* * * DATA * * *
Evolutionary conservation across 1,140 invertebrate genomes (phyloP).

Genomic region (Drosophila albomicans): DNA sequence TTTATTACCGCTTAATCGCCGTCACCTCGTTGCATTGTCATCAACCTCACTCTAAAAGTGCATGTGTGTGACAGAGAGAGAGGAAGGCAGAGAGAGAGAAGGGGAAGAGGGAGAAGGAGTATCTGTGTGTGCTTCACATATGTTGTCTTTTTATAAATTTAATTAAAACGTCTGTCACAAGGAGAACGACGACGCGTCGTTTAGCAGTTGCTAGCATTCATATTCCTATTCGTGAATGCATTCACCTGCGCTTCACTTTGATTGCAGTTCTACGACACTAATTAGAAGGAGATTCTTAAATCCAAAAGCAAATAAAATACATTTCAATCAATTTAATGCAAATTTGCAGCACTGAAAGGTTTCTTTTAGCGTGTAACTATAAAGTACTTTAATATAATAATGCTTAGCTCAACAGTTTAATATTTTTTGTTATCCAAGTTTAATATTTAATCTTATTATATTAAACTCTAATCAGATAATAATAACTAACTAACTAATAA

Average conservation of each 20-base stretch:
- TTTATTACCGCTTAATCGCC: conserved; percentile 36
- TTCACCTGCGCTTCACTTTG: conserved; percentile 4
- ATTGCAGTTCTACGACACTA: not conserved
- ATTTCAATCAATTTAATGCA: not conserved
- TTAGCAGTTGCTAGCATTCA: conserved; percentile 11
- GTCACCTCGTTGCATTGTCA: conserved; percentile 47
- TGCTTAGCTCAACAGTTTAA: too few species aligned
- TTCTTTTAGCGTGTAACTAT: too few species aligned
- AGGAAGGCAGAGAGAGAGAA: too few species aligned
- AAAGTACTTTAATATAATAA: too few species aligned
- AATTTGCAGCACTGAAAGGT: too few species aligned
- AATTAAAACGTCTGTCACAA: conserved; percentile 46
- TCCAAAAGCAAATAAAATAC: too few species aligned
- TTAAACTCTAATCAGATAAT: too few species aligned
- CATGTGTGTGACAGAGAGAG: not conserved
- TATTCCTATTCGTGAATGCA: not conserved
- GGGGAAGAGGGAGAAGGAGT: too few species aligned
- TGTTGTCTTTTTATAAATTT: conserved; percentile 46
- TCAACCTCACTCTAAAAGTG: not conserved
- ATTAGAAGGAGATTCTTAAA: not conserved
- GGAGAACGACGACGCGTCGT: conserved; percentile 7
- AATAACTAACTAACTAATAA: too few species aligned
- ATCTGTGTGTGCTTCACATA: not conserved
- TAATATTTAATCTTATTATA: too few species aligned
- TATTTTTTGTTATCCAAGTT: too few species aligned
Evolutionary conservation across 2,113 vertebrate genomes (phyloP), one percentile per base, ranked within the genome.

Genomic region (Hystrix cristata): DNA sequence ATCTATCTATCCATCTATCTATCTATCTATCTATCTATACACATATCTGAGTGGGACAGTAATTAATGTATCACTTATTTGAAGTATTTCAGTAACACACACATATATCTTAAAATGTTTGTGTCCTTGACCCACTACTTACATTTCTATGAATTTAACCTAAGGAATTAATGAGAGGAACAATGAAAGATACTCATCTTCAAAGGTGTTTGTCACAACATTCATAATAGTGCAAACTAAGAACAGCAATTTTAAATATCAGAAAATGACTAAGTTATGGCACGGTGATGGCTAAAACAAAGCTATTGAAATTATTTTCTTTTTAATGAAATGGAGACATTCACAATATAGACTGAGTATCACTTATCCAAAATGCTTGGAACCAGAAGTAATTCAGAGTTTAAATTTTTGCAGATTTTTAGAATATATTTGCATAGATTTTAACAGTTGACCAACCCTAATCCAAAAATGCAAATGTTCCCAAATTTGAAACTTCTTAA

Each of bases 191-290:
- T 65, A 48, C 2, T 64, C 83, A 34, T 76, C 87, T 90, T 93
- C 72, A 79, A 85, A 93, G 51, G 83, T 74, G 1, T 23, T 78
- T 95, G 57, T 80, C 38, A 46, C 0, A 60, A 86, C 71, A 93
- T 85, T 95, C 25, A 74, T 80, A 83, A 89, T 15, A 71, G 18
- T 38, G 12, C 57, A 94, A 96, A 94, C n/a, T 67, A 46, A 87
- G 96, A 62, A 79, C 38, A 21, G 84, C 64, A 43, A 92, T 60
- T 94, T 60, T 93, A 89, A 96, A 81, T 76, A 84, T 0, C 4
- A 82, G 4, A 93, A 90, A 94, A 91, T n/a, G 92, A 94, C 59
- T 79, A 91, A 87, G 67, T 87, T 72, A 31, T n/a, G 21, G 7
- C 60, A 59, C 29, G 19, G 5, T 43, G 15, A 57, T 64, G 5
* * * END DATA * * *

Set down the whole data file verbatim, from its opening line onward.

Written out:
Evolutionary conservation across 1,140 invertebrate genomes (phyloP).

Genomic region (Drosophila albomicans): DNA sequence TTTATTACCGCTTAATCGCCGTCACCTCGTTGCATTGTCATCAACCTCACTCTAAAAGTGCATGTGTGTGACAGAGAGAGAGGAAGGCAGAGAGAGAGAAGGGGAAGAGGGAGAAGGAGTATCTGTGTGTGCTTCACATATGTTGTCTTTTTATAAATTTAATTAAAACGTCTGTCACAAGGAGAACGACGACGCGTCGTTTAGCAGTTGCTAGCATTCATATTCCTATTCGTGAATGCATTCACCTGCGCTTCACTTTGATTGCAGTTCTACGACACTAATTAGAAGGAGATTCTTAAATCCAAAAGCAAATAAAATACATTTCAATCAATTTAATGCAAATTTGCAGCACTGAAAGGTTTCTTTTAGCGTGTAACTATAAAGTACTTTAATATAATAATGCTTAGCTCAACAGTTTAATATTTTTTGTTATCCAAGTTTAATATTTAATCTTATTATATTAAACTCTAATCAGATAATAATAACTAACTAACTAATAA

Average conservation of each 20-base stretch:
- TTTATTACCGCTTAATCGCC: conserved; percentile 36
- TTCACCTGCGCTTCACTTTG: conserved; percentile 4
- ATTGCAGTTCTACGACACTA: not conserved
- ATTTCAATCAATTTAATGCA: not conserved
- TTAGCAGTTGCTAGCATTCA: conserved; percentile 11
- GTCACCTCGTTGCATTGTCA: conserved; percentile 47
- TGCTTAGCTCAACAGTTTAA: too few species aligned
- TTCTTTTAGCGTGTAACTAT: too few species aligned
- AGGAAGGCAGAGAGAGAGAA: too few species aligned
- AAAGTACTTTAATATAATAA: too few species aligned
- AATTTGCAGCACTGAAAGGT: too few species aligned
- AATTAAAACGTCTGTCACAA: conserved; percentile 46
- TCCAAAAGCAAATAAAATAC: too few species aligned
- TTAAACTCTAATCAGATAAT: too few species aligned
- CATGTGTGTGACAGAGAGAG: not conserved
- TATTCCTATTCGTGAATGCA: not conserved
- GGGGAAGAGGGAGAAGGAGT: too few species aligned
- TGTTGTCTTTTTATAAATTT: conserved; percentile 46
- TCAACCTCACTCTAAAAGTG: not conserved
- ATTAGAAGGAGATTCTTAAA: not conserved
- GGAGAACGACGACGCGTCGT: conserved; percentile 7
- AATAACTAACTAACTAATAA: too few species aligned
- ATCTGTGTGTGCTTCACATA: not conserved
- TAATATTTAATCTTATTATA: too few species aligned
- TATTTTTTGTTATCCAAGTT: too few species aligned
Evolutionary conservation across 2,113 vertebrate genomes (phyloP), one percentile per base, ranked within the genome.

Genomic region (Hystrix cristata): DNA sequence ATCTATCTATCCATCTATCTATCTATCTATCTATCTATACACATATCTGAGTGGGACAGTAATTAATGTATCACTTATTTGAAGTATTTCAGTAACACACACATATATCTTAAAATGTTTGTGTCCTTGACCCACTACTTACATTTCTATGAATTTAACCTAAGGAATTAATGAGAGGAACAATGAAAGATACTCATCTTCAAAGGTGTTTGTCACAACATTCATAATAGTGCAAACTAAGAACAGCAATTTTAAATATCAGAAAATGACTAAGTTATGGCACGGTGATGGCTAAAACAAAGCTATTGAAATTATTTTCTTTTTAATGAAATGGAGACATTCACAATATAGACTGAGTATCACTTATCCAAAATGCTTGGAACCAGAAGTAATTCAGAGTTTAAATTTTTGCAGATTTTTAGAATATATTTGCATAGATTTTAACAGTTGACCAACCCTAATCCAAAAATGCAAATGTTCCCAAATTTGAAACTTCTTAA

Each of bases 191-290:
- T 65, A 48, C 2, T 64, C 83, A 34, T 76, C 87, T 90, T 93
- C 72, A 79, A 85, A 93, G 51, G 83, T 74, G 1, T 23, T 78
- T 95, G 57, T 80, C 38, A 46, C 0, A 60, A 86, C 71, A 93
- T 85, T 95, C 25, A 74, T 80, A 83, A 89, T 15, A 71, G 18
- T 38, G 12, C 57, A 94, A 96, A 94, C n/a, T 67, A 46, A 87
- G 96, A 62, A 79, C 38, A 21, G 84, C 64, A 43, A 92, T 60
- T 94, T 60, T 93, A 89, A 96, A 81, T 76, A 84, T 0, C 4
- A 82, G 4, A 93, A 90, A 94, A 91, T n/a, G 92, A 94, C 59
- T 79, A 91, A 87, G 67, T 87, T 72, A 31, T n/a, G 21, G 7
- C 60, A 59, C 29, G 19, G 5, T 43, G 15, A 57, T 64, G 5